TopSpin 2K25 Fujinomiya

TopSpin 2K25 Review (PS5): The Grand Slam Series Returns

Tennis gaming has had its highs and lows in the world of video games, with sporadic releases often failing to capture the essence of the sport. Over the years, we’ve had Virtua Tennis, AO Tennis, Mario Tennis, TopSpin, and many more. Still, none have delivered annual releases with the same foothold and desire as other sports games. However, Take-Two Interactive aims to change that narrative by marking the return of TopSpin to the tennis genre after a 13-year hiatus. While I’m not sure it’s the Grand Slam hit that many would have wanted, TopSpin 2K25 provides the much-needed foundations the franchise and sport needs for the next generation of tennis fans.

Apart from exhibition matches, there are four main modes in TopSpin 2K25, with the TopSpin Academy being the main mode for any new player. This surprisingly enjoyable tutorial mode is broken up into three sections: Basic Lessons, Advanced Lessons, and Playstyle Lessons, which explain the strengths and weaknesses of different playstyles in tennis. Even if you’re a tennis game veteran, I’d strongly recommend checking it out, as you never know what you’ll learn. The TopSpin Academy does an incredible job of teaching you how to play the game without overexplaining and overwhelming the user. The tutorials are also completely voiced by John McEnroe, who has a surprisingly relaxing voice.

“Catching some falling fruit might have provided interesting nuances to the TopSpin 2K25 gameplay.”

TopSpin 2K25 has almost a natural progression to the gameplay modes. Once you have completed, or in my case, are ready to move on from the tutorial for the time being, you can create your own tennis rookie and aim to be world number one in MyCareer. Arguably, this is the centerpiece of TopSpin 2K25, where players embark on a journey to tennis stardom, competing against real tennis players along the way.

MyCareer offers a large amount of content for players to enjoy, from various training sessions to exhibition matches and tournaments; you’ll have your hands full with objectives to complete. On top of this, you must manage your player’s energy to avoid serious injuries that can set back your career. While the TopSpin formula has always been concentrated towards a more serious approach than its competitors, catching some falling fruit might have provided interesting nuances to the gameplay. Unfortunately, after numerous hours of competing to reach world number one, you’ll likely be exhausted by the end of it.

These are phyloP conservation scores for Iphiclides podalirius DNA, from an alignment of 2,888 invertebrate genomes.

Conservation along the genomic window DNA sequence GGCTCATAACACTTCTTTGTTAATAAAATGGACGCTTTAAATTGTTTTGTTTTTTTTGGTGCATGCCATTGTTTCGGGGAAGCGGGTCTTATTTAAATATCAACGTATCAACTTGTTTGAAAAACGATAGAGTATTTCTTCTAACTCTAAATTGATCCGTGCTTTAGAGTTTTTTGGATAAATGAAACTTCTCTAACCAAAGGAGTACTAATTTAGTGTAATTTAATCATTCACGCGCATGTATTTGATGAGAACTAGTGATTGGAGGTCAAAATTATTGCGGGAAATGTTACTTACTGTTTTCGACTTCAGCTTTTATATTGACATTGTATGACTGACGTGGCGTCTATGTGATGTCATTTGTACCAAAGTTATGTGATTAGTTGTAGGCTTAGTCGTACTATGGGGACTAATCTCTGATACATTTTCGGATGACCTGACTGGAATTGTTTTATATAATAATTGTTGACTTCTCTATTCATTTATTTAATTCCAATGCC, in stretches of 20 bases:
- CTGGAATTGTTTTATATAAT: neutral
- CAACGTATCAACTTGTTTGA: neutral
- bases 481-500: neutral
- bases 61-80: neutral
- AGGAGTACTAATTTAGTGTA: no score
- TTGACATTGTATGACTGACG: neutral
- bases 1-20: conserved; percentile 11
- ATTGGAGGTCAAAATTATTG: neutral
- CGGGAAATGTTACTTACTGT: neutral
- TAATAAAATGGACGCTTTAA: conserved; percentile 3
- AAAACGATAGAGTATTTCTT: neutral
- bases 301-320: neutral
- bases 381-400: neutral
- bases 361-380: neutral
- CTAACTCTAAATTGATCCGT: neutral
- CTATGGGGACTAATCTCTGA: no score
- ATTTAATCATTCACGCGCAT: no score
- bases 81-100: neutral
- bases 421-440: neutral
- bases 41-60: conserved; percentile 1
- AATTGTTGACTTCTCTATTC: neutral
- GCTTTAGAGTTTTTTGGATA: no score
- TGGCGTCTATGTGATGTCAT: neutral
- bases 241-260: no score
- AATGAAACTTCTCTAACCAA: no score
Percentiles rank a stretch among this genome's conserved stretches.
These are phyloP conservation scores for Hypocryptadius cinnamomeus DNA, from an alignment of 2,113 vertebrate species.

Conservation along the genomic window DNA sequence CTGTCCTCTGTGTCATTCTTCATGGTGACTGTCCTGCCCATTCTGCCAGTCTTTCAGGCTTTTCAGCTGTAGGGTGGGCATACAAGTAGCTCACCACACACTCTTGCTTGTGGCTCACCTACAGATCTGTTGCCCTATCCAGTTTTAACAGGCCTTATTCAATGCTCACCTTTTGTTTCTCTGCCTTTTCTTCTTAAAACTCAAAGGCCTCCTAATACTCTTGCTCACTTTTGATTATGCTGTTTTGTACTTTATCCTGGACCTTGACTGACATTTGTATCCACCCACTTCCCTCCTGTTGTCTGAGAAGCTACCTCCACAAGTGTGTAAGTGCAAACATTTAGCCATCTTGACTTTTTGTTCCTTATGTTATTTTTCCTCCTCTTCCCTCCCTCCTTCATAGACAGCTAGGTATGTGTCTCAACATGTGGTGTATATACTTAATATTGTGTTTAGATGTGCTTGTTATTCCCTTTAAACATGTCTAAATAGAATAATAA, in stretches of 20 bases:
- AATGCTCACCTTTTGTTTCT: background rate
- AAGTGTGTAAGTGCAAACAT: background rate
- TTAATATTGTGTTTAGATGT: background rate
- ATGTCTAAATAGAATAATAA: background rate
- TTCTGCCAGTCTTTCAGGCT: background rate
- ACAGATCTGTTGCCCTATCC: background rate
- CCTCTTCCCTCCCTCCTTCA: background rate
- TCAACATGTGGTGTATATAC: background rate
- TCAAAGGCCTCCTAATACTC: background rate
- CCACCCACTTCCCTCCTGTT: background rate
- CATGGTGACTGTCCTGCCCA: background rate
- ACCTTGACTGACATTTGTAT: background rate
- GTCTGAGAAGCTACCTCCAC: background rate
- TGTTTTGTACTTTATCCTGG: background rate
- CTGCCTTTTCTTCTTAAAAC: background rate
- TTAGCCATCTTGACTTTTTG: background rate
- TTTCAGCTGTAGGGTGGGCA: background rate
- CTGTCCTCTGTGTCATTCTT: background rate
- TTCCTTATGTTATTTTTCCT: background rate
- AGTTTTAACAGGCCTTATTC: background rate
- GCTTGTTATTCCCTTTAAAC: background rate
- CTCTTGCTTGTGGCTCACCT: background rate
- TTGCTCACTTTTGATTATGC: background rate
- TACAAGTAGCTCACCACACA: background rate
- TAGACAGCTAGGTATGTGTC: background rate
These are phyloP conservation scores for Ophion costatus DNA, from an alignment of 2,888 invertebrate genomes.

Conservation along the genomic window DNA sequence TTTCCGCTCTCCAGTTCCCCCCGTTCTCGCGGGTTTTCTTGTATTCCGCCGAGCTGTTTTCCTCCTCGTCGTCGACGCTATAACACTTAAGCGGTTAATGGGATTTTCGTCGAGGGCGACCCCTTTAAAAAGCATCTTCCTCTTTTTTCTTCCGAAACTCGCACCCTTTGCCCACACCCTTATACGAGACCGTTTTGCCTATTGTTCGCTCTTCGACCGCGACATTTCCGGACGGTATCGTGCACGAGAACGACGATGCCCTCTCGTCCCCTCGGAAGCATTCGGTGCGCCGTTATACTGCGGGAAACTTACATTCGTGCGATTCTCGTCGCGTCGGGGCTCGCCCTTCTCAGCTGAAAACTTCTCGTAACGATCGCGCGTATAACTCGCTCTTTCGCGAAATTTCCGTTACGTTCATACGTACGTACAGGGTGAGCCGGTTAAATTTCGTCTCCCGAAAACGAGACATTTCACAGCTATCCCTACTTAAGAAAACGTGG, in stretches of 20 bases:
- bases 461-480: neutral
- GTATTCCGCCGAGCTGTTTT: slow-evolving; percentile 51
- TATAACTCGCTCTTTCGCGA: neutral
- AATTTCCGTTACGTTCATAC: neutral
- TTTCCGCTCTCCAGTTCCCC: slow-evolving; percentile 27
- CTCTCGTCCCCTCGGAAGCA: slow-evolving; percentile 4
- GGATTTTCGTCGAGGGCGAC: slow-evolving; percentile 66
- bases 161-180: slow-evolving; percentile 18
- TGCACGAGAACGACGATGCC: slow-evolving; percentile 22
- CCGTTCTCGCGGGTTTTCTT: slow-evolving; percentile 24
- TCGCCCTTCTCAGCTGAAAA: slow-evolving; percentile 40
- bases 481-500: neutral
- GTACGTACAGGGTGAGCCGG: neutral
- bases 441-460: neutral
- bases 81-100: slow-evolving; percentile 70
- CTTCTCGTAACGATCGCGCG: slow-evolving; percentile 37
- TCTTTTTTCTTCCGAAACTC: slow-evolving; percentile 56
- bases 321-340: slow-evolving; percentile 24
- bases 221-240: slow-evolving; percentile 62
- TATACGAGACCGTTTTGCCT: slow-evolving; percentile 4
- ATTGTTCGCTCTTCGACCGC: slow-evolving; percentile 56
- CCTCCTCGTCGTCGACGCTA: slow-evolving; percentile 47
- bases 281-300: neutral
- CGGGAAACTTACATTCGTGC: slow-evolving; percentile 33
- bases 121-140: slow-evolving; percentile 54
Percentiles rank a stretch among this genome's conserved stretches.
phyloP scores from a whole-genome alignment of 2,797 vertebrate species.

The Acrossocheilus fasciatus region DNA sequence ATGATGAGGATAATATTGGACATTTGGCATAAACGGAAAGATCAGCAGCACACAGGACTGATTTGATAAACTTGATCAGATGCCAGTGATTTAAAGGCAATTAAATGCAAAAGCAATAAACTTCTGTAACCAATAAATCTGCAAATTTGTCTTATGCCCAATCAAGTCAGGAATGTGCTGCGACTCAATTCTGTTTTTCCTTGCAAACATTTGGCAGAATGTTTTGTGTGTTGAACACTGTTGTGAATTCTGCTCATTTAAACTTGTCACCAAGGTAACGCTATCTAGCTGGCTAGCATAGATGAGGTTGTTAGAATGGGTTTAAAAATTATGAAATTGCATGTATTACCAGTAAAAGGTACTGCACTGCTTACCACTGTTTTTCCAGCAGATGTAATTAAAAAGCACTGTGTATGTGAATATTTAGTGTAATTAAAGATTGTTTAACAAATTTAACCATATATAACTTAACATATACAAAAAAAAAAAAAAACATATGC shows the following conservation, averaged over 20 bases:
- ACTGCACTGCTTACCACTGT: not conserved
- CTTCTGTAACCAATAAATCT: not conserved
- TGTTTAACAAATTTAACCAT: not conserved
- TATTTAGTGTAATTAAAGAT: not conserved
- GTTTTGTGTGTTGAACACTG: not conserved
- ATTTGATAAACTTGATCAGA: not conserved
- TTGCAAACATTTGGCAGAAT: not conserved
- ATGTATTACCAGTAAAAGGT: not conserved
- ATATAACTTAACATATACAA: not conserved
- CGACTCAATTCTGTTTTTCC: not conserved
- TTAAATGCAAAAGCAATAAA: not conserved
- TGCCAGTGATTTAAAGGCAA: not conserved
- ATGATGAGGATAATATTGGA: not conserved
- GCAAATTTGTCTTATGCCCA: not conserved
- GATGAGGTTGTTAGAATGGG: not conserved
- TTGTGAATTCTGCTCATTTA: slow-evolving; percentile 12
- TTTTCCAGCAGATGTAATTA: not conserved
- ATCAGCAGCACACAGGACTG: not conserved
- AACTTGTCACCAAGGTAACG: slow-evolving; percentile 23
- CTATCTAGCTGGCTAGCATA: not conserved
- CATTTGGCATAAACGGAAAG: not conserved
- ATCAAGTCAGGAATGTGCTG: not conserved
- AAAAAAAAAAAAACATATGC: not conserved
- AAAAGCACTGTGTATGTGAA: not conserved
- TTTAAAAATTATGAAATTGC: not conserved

Topspin 2k25 In-game Screenshot of MyCareer
Topspin 2k25 In-game Screenshot of MyCareer

“Don’t expect to relive your MyCareer highlight of winning the Grand Slam in World Tour.”

Luckily, World Tour and 2K Tour are your next steps once you’ve conquered MyCareer. The former allows you to continue using the player you’ve built and cultivated, taking on other users’ players in tournaments online. In theory, this sounds promising, but on top of occasional lag and no limitations on skill gaps or player levels, I struggled to win points with my player due to its level.

Many players online already have characters with maxed-out stats, so it’s incredibly hard to compete with any of these players when you are matched up against someone with max power in their hits. Fortunately, it’s not all bad, though, and you will find some winnable matches, but don’t expect to relive your MyCareer highlight of winning the Grand Slam before you are at a reasonable level. 2K Tour plays out similarly to other ranked sports games where you pick a real tennis player and compete against other players online in matches. There are daily challenges to spice up the gameplay, but it’s essentially the standardized online mode.